Jim and Debbie Harrison have lived in St. George for more than five years, but recently moved to Bloomington and live at 971 Cactus Circle. Jim and Debbie were high school sweethearts in their hometown of Salt Lake City and have been married 34 years. When Jim returned from military service and a fulltime mission in Nova Scotia, he begged and pleaded enough that Debbie agreed to marry him. After graduating from BYU they eventually settled down in Mink Creek, Idaho where they raised their two daughters, Autumn and Brooke, on a cattle ranch. Autumn moved to St. George a couple of years ago and recently meet a great guy. Jim and Debbie think they can hear wedding bells pealing in the distance. Brooke is married and lives in Kaysville and is the mother of the Harrison’s three beautiful grandchildren. Always active in the Church, Jim and Debbie have happily served in many callings and currently serve as ordinance workers in the St. George temple. The Harrison’s love riding mountain bikes, snow skiing and especially boating and water skiing which brought them to St. George because of its close proximity to Lake Powell. Jim has a professional background in communications and the ward's second Debbie Harrison is currently employed with Quest Diagnostics as a medical technologist.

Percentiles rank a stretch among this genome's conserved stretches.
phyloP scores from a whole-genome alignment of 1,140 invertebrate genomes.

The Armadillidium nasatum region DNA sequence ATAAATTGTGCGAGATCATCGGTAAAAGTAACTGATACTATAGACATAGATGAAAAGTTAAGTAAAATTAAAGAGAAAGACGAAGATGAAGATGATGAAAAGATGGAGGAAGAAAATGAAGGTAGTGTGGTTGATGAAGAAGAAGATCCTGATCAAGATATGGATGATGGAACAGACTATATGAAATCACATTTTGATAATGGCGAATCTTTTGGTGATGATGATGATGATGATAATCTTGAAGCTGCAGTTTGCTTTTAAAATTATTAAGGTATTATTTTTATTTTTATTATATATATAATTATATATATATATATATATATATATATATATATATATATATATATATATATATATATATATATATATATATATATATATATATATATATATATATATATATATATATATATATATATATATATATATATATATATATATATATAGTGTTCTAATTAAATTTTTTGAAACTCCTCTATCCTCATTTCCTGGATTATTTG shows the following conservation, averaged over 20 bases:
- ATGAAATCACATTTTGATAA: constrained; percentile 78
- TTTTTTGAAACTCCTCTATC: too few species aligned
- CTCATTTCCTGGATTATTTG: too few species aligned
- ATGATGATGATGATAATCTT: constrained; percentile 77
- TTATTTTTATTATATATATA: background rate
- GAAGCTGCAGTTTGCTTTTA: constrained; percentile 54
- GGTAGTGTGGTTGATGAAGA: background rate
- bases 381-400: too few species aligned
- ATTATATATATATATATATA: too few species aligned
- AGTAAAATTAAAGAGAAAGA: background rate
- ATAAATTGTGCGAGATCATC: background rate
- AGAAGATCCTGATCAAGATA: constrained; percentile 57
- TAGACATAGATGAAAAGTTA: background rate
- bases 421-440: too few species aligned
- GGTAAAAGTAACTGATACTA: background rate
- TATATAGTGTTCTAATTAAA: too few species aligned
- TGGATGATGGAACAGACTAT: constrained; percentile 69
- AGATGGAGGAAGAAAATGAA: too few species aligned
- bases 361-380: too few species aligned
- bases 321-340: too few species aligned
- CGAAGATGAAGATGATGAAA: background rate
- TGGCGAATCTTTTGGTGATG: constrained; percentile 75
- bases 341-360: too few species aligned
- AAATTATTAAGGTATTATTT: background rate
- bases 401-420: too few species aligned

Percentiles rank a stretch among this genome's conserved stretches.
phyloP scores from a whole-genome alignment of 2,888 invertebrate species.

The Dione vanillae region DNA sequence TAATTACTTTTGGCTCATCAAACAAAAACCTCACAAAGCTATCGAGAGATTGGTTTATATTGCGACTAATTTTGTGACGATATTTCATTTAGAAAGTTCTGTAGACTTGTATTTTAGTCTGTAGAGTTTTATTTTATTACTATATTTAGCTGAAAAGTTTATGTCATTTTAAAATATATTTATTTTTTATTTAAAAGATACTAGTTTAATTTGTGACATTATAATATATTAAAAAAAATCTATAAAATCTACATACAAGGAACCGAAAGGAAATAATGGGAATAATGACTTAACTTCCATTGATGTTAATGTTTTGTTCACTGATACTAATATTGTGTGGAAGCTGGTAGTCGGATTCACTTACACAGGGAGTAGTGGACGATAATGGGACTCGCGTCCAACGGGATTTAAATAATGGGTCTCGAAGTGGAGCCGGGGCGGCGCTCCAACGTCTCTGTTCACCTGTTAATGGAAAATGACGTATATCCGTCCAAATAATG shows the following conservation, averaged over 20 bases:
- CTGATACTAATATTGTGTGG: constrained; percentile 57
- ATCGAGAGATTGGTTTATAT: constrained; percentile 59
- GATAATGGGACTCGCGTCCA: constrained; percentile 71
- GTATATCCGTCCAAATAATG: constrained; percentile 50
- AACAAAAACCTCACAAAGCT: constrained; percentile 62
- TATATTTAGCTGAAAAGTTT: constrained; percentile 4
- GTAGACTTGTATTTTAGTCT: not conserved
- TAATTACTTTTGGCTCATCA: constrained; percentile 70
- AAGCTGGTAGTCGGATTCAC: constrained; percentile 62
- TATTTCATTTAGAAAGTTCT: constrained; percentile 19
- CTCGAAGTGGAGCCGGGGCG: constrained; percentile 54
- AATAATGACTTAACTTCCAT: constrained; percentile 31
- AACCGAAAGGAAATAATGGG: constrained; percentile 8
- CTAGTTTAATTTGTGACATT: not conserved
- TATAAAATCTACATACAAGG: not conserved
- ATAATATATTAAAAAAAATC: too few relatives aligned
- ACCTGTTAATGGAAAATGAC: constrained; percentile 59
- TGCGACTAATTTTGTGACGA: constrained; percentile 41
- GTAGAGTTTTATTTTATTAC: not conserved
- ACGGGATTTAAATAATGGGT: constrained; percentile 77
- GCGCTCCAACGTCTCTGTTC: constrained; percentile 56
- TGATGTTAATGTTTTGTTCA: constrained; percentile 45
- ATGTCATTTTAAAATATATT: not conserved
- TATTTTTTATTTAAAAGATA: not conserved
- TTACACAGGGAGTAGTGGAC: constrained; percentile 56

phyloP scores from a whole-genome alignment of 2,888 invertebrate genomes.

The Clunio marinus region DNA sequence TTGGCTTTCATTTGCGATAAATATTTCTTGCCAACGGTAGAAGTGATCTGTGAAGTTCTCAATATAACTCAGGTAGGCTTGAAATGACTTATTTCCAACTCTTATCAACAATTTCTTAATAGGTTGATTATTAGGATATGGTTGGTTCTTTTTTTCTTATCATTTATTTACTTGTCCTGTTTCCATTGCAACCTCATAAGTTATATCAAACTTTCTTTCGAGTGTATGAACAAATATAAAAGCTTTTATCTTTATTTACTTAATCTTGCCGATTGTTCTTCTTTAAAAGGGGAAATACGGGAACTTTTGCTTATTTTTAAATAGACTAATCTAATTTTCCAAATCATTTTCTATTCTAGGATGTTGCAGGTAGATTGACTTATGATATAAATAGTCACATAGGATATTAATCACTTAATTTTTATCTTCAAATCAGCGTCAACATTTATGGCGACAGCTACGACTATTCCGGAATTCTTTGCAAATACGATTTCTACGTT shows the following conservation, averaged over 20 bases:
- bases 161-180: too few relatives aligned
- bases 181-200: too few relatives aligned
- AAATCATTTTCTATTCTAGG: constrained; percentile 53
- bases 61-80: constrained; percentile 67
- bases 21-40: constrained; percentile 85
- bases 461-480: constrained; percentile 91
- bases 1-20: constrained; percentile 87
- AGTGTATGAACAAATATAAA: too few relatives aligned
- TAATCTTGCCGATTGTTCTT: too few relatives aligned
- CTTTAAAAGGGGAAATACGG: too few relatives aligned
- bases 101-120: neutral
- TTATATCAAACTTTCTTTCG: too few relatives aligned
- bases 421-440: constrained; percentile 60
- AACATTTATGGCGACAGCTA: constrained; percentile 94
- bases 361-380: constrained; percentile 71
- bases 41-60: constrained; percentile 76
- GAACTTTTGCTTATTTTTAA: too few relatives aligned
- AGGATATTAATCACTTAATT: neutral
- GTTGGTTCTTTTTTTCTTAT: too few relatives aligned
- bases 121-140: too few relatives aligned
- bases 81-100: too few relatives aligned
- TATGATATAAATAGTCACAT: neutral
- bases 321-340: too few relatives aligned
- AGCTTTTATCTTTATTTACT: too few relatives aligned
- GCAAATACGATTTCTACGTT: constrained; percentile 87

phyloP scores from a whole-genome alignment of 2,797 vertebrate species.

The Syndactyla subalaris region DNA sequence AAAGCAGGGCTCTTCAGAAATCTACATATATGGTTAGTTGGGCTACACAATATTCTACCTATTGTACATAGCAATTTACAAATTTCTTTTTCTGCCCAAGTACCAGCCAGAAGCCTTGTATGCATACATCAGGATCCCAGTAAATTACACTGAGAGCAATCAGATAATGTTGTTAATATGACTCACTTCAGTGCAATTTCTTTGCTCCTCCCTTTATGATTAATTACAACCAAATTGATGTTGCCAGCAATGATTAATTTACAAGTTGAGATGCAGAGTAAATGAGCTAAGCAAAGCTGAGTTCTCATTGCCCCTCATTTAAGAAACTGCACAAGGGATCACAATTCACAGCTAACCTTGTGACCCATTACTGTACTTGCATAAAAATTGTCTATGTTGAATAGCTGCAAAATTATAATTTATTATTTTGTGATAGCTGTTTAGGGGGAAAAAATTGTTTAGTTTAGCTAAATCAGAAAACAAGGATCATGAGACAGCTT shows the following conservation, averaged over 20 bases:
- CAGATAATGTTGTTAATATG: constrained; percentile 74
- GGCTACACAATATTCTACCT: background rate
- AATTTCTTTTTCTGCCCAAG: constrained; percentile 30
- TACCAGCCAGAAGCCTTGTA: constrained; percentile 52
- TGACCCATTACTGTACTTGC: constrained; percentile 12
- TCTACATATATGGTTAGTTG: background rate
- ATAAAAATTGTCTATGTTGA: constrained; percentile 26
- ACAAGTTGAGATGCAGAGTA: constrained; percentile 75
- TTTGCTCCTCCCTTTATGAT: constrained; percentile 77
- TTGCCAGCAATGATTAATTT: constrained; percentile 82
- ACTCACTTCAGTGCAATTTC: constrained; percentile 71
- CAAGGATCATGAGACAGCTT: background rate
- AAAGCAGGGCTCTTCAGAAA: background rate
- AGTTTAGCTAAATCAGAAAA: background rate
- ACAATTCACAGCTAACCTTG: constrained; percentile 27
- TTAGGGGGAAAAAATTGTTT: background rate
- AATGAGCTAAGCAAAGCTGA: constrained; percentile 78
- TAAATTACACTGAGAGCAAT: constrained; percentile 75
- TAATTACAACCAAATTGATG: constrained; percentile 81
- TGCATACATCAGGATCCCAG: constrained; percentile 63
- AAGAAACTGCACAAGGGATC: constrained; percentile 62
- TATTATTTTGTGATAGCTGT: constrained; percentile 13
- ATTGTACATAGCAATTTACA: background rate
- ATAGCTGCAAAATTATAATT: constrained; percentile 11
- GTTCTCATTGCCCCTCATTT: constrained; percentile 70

Thursday, October 8, 2009

Beehives Help Heart Patients